Saturday, April 30, 2016

Indoor House Plants That Won't Die On You - #11 Heart-Leaf Philodendron

Heart-Leaf Philodendron

Why you want it: This is a trailing indoor house plant that loves to make its way down from mantles or bookshelves. Its perky, dark green leaves come to a heart shape where they meet the stems.

How to care for it: This may be the quintessential easy indoor plant. It thrives in a range of lighting conditions from low to sunny, preferring indirect light. It does well anywhere close to standard room temperature. Let the surface of the soil dry between watering; it should not be constantly wet. 

Comment:  I have a pot of this growing on a shelf above my computer.  It started running across to a picture to its left.  It then climbed up the wall and has started running across the wall above the window.  Really beautiful.

Friday, April 29, 2016

Indoor House Plants That Won't Die On You - #10 Ficus


Why you want it: This indoor tree has shiny leaves to add cheer to any indoor space. Its stems can be braided for a tidy topiary effect we love.

How to care for it: This tree likes full sun, or at least bright filtered light. Most varieties (there are about 800!) prefer several days of dry soil in between thorough watering. Room temperatures between 65 to 75 degrees work best.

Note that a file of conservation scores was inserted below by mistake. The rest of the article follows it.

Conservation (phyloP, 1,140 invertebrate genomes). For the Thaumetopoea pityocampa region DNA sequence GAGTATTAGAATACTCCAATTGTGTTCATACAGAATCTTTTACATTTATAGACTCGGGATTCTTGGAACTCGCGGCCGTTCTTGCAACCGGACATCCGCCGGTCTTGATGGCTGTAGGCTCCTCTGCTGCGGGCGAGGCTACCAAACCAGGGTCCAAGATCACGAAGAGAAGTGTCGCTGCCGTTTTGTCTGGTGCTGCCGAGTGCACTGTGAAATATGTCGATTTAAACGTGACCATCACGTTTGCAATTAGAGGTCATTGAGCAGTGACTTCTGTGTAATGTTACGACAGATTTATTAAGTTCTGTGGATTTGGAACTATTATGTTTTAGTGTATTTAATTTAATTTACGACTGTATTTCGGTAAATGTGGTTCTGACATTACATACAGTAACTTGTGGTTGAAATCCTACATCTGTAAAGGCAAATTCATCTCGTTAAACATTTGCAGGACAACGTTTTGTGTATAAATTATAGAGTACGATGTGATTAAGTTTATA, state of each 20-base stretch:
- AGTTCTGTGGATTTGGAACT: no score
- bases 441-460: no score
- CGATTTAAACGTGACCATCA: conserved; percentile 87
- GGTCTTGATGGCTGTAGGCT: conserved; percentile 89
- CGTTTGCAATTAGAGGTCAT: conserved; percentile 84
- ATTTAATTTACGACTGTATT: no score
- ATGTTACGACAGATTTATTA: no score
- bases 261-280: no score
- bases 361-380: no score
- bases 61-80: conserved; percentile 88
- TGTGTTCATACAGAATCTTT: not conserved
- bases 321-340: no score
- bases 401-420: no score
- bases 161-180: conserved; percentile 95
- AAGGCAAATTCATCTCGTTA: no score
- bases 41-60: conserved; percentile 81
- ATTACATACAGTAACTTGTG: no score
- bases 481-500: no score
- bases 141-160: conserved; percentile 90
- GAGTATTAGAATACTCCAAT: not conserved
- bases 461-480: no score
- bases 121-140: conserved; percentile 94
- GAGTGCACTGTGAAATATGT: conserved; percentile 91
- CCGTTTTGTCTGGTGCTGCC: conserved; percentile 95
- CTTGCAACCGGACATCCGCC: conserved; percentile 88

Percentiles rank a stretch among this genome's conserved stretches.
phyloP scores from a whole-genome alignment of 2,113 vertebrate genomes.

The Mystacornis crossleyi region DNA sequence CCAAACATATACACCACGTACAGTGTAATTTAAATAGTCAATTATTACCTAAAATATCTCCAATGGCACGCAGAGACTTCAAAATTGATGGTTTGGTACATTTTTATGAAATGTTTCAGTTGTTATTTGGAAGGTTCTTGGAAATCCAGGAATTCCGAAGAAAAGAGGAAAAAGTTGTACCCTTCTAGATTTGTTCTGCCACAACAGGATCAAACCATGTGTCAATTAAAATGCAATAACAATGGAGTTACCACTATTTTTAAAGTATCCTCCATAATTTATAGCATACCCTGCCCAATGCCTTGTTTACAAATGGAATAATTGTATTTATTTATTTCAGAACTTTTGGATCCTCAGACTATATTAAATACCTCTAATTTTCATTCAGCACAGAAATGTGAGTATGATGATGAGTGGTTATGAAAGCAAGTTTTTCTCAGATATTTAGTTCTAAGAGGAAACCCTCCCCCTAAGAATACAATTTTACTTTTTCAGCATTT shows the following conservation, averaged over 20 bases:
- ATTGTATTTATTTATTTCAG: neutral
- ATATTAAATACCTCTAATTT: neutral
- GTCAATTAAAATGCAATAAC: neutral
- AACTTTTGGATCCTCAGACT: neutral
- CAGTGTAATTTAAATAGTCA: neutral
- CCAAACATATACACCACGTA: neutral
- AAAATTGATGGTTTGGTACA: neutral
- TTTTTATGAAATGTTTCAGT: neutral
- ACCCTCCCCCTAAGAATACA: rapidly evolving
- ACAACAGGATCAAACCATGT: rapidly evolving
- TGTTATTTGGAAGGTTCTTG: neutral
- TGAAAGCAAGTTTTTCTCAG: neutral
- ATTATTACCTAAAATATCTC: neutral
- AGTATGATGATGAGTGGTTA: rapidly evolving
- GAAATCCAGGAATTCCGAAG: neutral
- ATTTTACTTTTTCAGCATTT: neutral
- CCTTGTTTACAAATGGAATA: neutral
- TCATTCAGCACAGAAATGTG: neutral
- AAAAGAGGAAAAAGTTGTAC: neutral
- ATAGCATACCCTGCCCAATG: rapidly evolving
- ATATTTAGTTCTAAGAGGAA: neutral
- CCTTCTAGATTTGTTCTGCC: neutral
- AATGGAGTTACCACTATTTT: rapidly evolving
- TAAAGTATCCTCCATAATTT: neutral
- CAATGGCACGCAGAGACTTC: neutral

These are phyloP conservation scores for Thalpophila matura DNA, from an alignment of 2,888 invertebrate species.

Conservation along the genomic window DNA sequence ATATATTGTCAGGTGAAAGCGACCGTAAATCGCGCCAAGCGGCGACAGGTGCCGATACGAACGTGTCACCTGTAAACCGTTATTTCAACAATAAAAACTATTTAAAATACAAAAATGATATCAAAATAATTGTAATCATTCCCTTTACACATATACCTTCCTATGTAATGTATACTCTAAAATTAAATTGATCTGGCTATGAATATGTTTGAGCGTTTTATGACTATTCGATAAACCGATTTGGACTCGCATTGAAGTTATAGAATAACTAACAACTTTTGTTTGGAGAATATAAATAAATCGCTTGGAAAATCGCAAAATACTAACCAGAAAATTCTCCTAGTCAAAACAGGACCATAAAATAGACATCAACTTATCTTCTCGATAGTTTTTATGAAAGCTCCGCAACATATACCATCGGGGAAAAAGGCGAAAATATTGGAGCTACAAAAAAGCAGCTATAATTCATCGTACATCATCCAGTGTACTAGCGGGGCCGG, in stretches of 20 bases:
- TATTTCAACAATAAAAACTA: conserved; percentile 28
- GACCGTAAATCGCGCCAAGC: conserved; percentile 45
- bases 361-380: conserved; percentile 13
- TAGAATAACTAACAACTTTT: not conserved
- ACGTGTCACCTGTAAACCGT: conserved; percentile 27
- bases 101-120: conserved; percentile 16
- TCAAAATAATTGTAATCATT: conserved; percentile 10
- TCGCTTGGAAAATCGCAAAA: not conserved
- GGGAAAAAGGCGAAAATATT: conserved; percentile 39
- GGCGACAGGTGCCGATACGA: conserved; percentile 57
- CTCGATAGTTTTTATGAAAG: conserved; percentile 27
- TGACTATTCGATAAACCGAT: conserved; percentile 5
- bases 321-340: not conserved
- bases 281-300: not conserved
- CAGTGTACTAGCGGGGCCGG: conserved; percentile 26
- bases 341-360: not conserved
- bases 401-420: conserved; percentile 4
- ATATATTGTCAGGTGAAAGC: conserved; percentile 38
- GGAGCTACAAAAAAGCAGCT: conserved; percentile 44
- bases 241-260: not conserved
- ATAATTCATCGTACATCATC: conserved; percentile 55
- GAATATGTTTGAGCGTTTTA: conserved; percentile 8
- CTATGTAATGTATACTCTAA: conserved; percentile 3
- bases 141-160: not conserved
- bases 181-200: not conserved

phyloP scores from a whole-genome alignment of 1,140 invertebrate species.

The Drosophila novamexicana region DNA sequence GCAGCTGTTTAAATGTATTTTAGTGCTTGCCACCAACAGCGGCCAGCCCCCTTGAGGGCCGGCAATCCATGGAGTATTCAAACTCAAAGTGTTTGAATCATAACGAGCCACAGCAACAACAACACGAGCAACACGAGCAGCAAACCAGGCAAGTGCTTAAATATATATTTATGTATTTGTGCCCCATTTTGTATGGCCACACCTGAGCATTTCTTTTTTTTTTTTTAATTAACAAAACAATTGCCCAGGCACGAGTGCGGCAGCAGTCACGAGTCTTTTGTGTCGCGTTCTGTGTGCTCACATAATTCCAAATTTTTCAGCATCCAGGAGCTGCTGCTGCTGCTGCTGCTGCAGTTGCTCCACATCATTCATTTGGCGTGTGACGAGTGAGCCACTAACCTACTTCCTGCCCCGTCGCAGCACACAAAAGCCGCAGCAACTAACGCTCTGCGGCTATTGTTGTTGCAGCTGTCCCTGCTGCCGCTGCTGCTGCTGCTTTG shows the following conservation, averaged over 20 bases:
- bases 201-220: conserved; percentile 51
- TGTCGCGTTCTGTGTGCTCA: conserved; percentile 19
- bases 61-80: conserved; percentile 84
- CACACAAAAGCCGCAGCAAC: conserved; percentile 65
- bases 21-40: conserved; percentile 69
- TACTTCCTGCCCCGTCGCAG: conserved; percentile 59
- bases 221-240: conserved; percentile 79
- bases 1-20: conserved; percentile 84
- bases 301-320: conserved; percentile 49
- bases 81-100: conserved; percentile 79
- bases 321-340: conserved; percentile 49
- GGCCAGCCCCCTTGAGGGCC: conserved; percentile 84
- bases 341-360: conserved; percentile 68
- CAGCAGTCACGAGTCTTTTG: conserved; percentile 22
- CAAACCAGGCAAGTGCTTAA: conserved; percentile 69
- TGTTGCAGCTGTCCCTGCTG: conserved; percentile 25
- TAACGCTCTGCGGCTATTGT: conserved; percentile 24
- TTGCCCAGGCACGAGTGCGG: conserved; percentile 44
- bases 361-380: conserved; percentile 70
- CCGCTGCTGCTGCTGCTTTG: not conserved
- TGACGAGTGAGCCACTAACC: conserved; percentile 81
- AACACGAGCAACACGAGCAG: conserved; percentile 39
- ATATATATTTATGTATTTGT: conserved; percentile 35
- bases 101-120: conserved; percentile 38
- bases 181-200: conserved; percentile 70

Comment:  The one thing I've learned about this plant is that it doesn't like being moved.  Once it gets use to a spot - light, etc. - mine always started losing its leaves if I moved it until it gets use to the new spot.

Thursday, April 28, 2016

Indoor House Plants That won't Die On You - #9 Snake Plant

Snake Plant

Why you want it: It doesn't get much easier than this indoor house plant—also sometimes known as mother-in-law's tongue! It has variegated leaves that grow upright, and some varieties' leaves have yellow or white edges. It has small white flowers that bloom only rarely.

How to care for it: This indoor plant grows well in a whole range of lighting conditions. The air should be somewhat dry, as should the soil. Any normal room temperature should suit it just fine. 

Wednesday, April 27, 2016

Indoor House Plants That Won't Die On You - #8 Peace Lily

Peace Lily
Why you want it: Surely you've seen this indoor house plant in many homes, since it has such pretty, curving white blooms and dark leaves—and it's super easy to grow.

How to care for it: This house plant favors low humidity and also low light, making it great for rooms with few windows. It prefers moist soil throughout the pot and tolerates standard temperatures ranging to about 85 degrees. 

Tuesday, April 26, 2016

Indoor House Plants That Won't Die On You - #7 Dieffenbachia


Why you want it: The leaves of this pretty indoor plant can grow to a foot long, and provide a tropical-looking accent to home decor. The whole plant can grow six feet high for a cheery room focal point.

How to care for it: Diffenbachia thrives in normal room temperature not colder than the mid-60s. Keep the soil evenly moist, and provide medium or low lighting conditions for the best result. 

Monday, April 25, 2016

Indoor House Plants That Won't Die On You - #6 Rubber Tree